Each of these four sites was already an Angular 1.x site, so the hard part was just finding a way to make sure that all of the pages lined up somewhat well, and that duplicate styles were simplified. Combining sites that have existed for a range of one to three years ended up being more complex than originally anticipated, especially in a large single-page app. For example, the latest version of Collaborate included brand new features that other sites were missing.

One of the biggest challenges was combining the different ways views are resolved. Some of the views were put together something like this:

See the Pen UBE1 - multiple parts by Nathan St. Pierre (@natedsaint) on CodePen.

While some of them were more like this:

See the Pen UBE2 - Single Part by Nathan St. Pierre (@natedsaint) on CodePen.

This was complicated by the fact our sites were on different minor versions of Angular. And in order to combine with Cloud Build in the future, we’d need to convert from the default path router to the new and shiny UI-Router.  This allowed us to have separate components for parts of the page without a million controllers. It also gave us the concept of states and state transitions so we could manage things like authorization much more easily. Of course, upgrading to UI-Router meant putting all our codebase on a single version of angular, and ALSO upgrading everything so it worked with the latest version of UI-Router. This was also taking into consideration the fact that we’d have to tweak our CORS headers so that the previous four sites were all served from one site but still hit the same internal subdomains for all our AJAX routes.

As is true in most forms of code, but especially web dev, we started solving one problem and ended up solving 12.

(Source, <a href=""></a>)

In the end, the way we solved this was with a healthy dose of fire. In this initial combination, we were able to remove about 1200 lines of redundant code, and orphaned another 2000 lines of abandoned routes and code paths that were no longer used. While we were at it, we made sure to improve our unit test coverage, and ended up going from around 34% coverage of legacy code to around 65% coverage of the new code. Security now was able to give us a pretty thorough review since everything was consolidated in one place, and we buttoned up a fair amount of glitches and holes that could have been exploited. While doing this, we also updated our bootstrap themes to match the new directives from the Unity brand: new logo, new colors, the whole nine yards.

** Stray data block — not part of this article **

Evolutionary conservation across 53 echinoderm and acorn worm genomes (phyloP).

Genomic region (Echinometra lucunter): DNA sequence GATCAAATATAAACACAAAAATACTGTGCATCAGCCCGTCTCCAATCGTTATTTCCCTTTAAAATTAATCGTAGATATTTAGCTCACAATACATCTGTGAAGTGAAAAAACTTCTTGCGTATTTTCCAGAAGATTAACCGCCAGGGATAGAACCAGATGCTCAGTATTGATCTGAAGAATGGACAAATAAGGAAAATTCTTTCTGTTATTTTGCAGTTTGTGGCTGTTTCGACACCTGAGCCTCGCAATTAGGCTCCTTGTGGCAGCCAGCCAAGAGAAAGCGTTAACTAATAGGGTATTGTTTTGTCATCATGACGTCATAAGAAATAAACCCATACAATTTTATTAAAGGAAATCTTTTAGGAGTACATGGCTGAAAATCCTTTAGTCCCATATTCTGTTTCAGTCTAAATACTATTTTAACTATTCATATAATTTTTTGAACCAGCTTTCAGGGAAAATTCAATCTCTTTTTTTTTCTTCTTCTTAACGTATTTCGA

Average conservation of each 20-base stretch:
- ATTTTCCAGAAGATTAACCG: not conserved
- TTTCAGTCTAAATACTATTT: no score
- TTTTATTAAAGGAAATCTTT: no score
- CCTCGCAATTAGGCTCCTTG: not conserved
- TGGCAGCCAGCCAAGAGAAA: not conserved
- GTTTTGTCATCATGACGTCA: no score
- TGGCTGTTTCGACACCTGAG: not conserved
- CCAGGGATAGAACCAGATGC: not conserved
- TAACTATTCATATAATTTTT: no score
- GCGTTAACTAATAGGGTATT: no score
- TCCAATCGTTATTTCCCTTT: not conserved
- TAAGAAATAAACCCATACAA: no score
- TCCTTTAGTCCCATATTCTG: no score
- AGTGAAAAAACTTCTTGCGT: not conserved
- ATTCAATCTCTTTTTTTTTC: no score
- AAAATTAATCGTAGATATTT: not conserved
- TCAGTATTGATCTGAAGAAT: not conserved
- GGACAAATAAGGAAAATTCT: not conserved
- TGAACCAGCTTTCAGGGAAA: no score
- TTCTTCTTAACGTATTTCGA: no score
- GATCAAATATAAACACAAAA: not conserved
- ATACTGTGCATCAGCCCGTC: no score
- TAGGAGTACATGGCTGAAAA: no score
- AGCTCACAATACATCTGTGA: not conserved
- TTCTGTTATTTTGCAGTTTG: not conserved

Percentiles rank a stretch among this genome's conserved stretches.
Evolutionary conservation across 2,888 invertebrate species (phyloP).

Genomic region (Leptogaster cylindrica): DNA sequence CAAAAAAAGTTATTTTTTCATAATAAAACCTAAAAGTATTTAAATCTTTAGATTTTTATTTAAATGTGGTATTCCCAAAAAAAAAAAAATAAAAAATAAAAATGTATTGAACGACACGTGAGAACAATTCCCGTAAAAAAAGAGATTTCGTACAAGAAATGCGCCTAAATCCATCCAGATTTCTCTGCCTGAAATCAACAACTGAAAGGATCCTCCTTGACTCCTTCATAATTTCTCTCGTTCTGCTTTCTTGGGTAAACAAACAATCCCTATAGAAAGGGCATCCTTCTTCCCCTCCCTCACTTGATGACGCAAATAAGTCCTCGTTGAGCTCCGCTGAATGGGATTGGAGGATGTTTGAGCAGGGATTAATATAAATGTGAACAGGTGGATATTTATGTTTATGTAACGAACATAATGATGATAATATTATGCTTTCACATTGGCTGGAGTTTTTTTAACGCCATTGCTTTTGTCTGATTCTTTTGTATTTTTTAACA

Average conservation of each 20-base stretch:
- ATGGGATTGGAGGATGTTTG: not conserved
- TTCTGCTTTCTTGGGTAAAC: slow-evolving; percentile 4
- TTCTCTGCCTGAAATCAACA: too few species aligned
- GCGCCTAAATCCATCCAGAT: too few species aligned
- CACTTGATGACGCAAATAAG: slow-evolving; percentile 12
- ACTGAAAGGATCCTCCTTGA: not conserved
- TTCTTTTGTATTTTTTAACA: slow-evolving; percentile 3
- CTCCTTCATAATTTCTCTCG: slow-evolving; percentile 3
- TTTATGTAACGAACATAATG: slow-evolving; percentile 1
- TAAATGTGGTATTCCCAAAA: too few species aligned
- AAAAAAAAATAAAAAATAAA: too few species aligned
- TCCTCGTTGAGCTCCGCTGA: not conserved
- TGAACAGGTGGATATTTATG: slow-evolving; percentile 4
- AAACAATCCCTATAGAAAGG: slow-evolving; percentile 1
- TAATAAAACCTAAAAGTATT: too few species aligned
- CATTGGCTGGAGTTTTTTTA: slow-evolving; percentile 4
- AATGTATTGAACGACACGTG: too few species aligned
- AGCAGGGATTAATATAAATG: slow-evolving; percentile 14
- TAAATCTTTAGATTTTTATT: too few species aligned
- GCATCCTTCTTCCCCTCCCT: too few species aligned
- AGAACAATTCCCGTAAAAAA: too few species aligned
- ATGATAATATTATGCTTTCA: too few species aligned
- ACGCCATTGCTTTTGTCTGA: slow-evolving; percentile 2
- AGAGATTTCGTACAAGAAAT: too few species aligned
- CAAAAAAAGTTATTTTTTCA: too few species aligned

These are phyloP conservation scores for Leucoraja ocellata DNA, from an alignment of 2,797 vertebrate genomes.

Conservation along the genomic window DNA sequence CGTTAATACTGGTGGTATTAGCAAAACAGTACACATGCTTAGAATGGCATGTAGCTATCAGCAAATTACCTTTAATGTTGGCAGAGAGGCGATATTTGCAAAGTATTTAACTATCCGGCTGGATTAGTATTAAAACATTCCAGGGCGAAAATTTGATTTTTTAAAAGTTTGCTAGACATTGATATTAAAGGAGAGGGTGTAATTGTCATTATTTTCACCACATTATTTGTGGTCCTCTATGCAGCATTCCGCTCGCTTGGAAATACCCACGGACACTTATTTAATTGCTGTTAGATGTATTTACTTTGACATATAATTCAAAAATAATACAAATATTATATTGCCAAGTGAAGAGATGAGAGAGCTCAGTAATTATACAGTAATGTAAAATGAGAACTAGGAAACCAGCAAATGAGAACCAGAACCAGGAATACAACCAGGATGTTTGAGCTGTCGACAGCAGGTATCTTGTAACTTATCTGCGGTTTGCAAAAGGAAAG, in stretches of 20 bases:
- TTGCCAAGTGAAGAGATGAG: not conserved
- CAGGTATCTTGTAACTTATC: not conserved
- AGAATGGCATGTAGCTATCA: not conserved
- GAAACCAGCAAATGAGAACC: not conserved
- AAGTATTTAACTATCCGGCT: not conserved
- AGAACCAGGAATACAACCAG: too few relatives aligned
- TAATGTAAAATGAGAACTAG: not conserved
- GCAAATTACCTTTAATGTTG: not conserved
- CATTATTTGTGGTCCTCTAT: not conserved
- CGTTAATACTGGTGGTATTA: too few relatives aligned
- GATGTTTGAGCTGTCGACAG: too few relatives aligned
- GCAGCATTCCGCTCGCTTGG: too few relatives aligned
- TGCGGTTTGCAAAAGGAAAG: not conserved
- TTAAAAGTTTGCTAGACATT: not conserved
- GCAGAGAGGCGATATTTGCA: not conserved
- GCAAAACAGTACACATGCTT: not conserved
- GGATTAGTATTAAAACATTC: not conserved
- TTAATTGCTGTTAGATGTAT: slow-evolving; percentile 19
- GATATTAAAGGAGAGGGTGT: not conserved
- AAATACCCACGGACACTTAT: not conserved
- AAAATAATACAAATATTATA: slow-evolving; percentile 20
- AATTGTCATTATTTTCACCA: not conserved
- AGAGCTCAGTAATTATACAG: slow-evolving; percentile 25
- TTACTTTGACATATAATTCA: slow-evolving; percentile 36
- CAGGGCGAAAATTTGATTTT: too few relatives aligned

We felt like we’d accomplished something great. But for better or worse, we weren’t done yet.


What were once four great houses was now one magnificent house. Knights from all over the kingdom came to inspect the mighty new castle. It was more sturdy than any of the four had been, and its doors were open to all knights of the realm. Still, they took clear note of the new parapets and murderholes above, cautioning all to mind their manners in this new home of the great unified house. Yet all assembled could not help but gaze to the South, where lied the House of Clouds. It was a proud castle built in the rolling hills and prairie, but it looked lonely there. They served all who came diligently and with great fervor, but they were frustrated the new great castle had been reinforced while they were busy serving the citizens of the realm. Were they ready to join the unified house? Only time would tell…

The Second Quest: Securing An Alliance